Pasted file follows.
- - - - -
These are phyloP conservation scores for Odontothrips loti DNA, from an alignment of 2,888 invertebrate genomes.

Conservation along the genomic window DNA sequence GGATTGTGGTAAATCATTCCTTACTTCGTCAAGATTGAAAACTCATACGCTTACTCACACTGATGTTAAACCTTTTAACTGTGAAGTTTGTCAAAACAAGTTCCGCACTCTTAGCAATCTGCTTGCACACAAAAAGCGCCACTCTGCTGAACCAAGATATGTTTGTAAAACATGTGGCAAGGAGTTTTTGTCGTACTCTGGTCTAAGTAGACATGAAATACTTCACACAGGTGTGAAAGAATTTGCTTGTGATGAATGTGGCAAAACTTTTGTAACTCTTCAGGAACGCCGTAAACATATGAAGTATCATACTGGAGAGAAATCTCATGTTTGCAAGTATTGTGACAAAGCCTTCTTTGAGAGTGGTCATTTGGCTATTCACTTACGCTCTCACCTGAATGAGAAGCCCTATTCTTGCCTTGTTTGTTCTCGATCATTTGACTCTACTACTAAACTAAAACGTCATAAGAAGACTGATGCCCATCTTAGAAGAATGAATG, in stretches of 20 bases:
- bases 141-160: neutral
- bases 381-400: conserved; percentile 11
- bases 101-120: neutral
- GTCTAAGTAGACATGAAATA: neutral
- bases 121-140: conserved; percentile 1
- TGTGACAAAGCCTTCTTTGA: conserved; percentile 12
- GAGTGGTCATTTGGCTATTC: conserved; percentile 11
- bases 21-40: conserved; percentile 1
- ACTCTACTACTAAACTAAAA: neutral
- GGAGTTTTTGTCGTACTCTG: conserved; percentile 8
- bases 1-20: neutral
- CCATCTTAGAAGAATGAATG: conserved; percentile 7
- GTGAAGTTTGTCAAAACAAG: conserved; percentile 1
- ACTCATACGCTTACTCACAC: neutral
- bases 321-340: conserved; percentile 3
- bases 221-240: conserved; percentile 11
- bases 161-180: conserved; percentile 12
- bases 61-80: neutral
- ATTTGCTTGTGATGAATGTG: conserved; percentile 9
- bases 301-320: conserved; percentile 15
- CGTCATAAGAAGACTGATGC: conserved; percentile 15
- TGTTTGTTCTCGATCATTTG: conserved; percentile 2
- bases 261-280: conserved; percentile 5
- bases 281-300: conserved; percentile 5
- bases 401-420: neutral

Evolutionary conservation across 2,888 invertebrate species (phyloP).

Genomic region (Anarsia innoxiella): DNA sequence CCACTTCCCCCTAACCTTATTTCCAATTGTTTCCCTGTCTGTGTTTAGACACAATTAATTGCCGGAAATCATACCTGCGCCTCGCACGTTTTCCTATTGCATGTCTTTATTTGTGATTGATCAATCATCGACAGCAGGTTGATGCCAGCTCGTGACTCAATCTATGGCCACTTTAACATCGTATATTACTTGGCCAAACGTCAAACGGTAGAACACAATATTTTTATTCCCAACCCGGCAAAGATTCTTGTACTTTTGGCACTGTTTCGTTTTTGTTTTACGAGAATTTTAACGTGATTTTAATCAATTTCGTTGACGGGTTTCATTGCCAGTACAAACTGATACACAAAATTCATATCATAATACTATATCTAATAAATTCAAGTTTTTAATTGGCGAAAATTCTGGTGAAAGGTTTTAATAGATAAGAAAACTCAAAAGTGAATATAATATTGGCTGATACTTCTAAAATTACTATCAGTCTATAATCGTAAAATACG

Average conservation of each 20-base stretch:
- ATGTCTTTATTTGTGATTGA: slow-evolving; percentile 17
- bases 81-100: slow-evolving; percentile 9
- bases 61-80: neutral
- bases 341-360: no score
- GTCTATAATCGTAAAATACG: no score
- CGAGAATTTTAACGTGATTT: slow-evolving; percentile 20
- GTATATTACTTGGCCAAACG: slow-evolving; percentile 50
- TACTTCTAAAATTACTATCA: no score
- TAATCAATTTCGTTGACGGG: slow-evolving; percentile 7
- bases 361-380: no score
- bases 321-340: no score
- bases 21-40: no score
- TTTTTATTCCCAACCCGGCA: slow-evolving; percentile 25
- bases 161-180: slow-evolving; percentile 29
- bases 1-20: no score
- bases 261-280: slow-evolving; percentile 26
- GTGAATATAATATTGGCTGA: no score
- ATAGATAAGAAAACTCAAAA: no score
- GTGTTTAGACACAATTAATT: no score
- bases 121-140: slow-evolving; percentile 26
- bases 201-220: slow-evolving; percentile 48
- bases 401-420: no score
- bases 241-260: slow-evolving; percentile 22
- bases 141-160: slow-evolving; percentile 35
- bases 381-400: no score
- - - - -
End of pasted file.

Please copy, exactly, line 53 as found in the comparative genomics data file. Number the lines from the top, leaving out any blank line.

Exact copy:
- bases 241-260: slow-evolving; percentile 22